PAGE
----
- the standard analysis was of greater applicability because, in an analysis of the ITT population, patients who withdrew prematurely from their assigned treatment duration in the longer treatment arm could bias the results in favor of showing equivalence between the two treatment durations. Here, we report outcomes in the standard population.
Assessments and end-points
The primary efficacy end-point was SVR, defined as undetectable serum HCV RNA (COBAS AMPLICOR HCV Test, v2.0, limit of detection 50 IU/mL) after a 24-week follow-up period.
-- patients without follow-up data were considered not to have achieved an SVR.
On-treatment responses (RVR and EVR) were recorded.
- an RVR was defined as undetectable HCV RNA at week 4 (COBAS AMPLICOR HCV Test, v2.0, limit of detection 50 IU/mL), while an EVR was defined as undetectable HCV RNA or ≥2-log10 drop in HCV RNA (COBAS AMPLICOR HCV MONITOR Test, v2.0, limit of quantitation 600 IU/mL) at week 12
- the association between the occurrence of on-treatment responses (RVR and
EVR) and SVR was assessed.
Despite an excellent negative predictive value (94%), the achievement of an EVR in patients with HCV genotype 2 and 3 has limited value as a guide to optimizing therapeutic regimens, as only a minority (2%) of these patients do not achieve a response after 12 weeks of treatment with peginterferon alfa-2a (40KD) (PEGASYSŪ) plus ribavirin (COPEGUSŪ).
In patients with HCV genotype 2 or 3 infection, RVR has emerged as an important on-treatment predictor of SVR, and has the potential to become a useful tool for the clinician to help optimize the therapeutic regimens in patients
infected with genotype 2 or 3.
The chance of a patient with RVR going on to achieve an SVR was 82% with 16 weeks of treatment and 90% with 24 weeks of treatment with peginterferon alfa-2a (40KD) plus ribavirin. In patients who achieve an RVR, as with patients with a low baseline HCV RNA level, a shorter duration of treatment could therefore be considered in those who find it difficult to tolerate a full course of therapy.
In contrast, patients who do not achieve an RVR have a probability of achieving an SVR of 27% and 49% with 16 and 24 weeks of treatment, respectively. Shortening treatment in these patients should be strongly discouraged. Even with 24 weeks of treatment, SVR is only achieved by approximately one-half of these patients. This suggests that patients with genotype 2/3 without an RVR should not be considered 'easy-to-cure'. The possibility that more intensive therapy will enhance SVR in these patients should be explored in future studies.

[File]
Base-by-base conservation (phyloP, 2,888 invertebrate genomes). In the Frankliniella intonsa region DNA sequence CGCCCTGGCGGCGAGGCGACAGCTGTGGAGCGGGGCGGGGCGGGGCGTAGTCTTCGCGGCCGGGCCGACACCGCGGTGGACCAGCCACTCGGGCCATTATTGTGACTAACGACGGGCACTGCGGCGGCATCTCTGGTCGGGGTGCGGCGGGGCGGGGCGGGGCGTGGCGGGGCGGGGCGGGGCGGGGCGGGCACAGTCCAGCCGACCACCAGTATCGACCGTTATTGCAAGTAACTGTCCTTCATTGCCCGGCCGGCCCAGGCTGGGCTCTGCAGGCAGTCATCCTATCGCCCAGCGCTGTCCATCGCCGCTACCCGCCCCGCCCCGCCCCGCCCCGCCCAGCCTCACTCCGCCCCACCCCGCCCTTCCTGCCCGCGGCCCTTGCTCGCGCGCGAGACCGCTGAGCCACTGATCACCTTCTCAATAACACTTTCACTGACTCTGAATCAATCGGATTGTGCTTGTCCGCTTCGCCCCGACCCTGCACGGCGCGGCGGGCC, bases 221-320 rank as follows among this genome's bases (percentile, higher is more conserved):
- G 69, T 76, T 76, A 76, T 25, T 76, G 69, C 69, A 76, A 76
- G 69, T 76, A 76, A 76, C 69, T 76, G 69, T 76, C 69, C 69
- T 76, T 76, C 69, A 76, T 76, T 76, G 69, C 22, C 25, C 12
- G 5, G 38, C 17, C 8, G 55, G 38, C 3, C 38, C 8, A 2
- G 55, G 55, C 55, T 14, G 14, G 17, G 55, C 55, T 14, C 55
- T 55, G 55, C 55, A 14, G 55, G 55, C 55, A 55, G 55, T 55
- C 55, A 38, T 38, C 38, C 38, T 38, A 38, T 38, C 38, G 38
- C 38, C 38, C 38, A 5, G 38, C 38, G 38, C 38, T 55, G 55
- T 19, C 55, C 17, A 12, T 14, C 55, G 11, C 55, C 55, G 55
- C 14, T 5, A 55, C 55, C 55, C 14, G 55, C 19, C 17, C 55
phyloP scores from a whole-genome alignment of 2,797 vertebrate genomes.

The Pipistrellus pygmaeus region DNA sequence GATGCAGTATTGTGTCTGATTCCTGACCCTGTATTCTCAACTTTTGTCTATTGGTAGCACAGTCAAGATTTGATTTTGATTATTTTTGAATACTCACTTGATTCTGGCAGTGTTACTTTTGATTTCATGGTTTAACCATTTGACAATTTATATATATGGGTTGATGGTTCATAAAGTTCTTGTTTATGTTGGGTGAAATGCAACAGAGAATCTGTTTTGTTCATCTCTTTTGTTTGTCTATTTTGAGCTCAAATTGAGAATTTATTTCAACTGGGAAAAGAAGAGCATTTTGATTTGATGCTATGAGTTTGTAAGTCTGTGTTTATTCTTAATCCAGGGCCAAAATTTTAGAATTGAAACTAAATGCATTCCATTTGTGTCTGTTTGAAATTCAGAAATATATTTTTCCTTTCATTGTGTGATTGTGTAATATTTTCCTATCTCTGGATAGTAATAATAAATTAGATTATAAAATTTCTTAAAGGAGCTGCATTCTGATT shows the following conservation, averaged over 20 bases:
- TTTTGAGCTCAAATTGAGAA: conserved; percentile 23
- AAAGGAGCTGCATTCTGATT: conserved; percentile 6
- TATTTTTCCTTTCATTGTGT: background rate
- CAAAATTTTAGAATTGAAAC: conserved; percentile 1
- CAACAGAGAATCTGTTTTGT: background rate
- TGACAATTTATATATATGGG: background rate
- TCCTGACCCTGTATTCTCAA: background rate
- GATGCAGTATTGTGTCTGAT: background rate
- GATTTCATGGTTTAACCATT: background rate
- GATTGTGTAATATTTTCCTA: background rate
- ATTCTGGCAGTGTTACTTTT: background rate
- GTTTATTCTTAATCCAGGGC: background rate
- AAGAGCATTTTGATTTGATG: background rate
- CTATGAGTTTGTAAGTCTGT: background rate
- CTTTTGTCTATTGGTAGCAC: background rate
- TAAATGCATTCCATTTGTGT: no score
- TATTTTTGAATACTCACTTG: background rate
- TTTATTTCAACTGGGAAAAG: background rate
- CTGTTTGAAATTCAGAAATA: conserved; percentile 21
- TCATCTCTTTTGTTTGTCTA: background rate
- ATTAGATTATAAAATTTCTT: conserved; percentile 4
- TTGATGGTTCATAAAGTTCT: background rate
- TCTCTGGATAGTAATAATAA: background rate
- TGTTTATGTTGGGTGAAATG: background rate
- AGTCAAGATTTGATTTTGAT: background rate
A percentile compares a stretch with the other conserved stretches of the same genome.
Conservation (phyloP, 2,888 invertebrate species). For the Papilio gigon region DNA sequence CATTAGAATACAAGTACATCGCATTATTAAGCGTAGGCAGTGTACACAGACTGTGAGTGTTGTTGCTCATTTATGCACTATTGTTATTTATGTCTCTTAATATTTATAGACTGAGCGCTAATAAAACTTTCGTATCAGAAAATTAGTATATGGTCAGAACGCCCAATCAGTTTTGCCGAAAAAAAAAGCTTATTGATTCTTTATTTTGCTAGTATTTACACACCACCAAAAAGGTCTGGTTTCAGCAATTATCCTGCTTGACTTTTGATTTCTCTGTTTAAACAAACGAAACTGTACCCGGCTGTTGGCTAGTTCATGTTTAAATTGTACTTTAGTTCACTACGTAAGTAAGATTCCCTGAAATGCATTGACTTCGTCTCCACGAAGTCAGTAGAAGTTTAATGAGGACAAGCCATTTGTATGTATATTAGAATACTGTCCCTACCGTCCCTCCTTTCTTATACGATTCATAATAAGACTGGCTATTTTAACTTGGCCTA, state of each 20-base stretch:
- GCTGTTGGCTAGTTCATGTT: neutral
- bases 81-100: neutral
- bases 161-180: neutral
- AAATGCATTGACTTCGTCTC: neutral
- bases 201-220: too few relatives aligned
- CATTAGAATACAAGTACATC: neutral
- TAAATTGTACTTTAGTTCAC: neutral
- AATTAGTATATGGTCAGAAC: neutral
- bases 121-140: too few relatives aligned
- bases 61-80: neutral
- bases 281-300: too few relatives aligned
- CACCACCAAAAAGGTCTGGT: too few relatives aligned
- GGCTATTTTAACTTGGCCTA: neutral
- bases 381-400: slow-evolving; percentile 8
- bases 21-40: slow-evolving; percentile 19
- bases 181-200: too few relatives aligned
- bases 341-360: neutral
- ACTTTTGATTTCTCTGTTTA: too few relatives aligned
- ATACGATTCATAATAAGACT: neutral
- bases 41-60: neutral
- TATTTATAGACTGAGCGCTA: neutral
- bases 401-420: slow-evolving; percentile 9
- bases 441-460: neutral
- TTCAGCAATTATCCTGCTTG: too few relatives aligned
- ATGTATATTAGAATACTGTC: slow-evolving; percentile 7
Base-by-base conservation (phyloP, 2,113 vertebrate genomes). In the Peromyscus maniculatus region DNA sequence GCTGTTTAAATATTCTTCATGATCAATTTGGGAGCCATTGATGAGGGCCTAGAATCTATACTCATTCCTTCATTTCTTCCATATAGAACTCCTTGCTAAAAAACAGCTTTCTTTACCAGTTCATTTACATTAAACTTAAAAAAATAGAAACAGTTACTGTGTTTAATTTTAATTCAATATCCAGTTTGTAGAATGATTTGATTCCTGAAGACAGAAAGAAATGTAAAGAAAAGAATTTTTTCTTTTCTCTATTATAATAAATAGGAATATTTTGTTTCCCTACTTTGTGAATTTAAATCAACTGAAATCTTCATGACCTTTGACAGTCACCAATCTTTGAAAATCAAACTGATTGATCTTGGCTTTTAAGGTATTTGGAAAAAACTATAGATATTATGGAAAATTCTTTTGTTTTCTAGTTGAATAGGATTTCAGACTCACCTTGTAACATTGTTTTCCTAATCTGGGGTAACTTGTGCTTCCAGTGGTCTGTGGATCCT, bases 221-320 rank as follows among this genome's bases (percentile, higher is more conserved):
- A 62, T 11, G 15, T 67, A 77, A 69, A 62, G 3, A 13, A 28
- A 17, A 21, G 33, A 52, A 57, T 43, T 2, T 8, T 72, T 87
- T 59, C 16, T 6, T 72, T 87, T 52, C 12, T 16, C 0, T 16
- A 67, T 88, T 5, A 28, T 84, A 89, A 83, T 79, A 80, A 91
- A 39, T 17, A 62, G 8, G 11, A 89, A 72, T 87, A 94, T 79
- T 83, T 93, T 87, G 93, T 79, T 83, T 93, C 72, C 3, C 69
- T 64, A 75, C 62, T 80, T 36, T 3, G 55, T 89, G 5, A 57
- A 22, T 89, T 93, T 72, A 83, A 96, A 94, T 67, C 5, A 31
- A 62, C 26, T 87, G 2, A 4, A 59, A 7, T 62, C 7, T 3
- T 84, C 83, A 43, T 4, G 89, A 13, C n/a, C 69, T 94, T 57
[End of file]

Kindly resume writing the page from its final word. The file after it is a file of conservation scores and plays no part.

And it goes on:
Overall, virologic response at week 4 (RVR) demonstrates potential clinical utility in predicting SVR rates and guiding treatment duration in genotype 2/3 patients treated with peginterferon alfa-2a (40KD) plus ribavirin.
Demographic and disease characteristics for the intent-to-treat patient population
(n=1463) are summarized in Table 1 (see below). Overall, patients who received 16 and 24 weeks' treatment were well matched with regard to demographic and clinical characteristics and the distribution of HCV genotype 2 and 3 infection.
Virologic response at weeks 4 (RVR) and 12 (EVR)
An RVR was achieved by 68% and 65% of patients in the 16- and 24-week treatment arms, respectively (Figure 1a and b).
An EVR was achieved by 99% and 97% of patients in the 16- and 24-week arms, respectively (Figure 1c and d).
Predictive value of RVR
The achievement of an RVR was strongly predictive of achieving an SVR after both 16 and 24 weeks of treatment.
- patients with an RVR who received 16 weeks of treatment had a high rate of
SVR (82%) (Figure 2)
- patients with an RVR who received 24 weeks of treatment achieved a rate
of SVR that was 8% higher than that in patients who received 16 weeks of
treatment (90%; p=0.0005) (Figure 2).
In patients who achieved an RVR, those with a low viral load (≦400 000 IU/mL) had a high probability of achieving an SVR (≥90%), irrespective of treatment duration (Figure 3).
In patients without an RVR, 24 weeks of treatment was superior to 16 weeks overall (p<0.0001) and for each genotype (Figure 4) and baseline HCV RNA level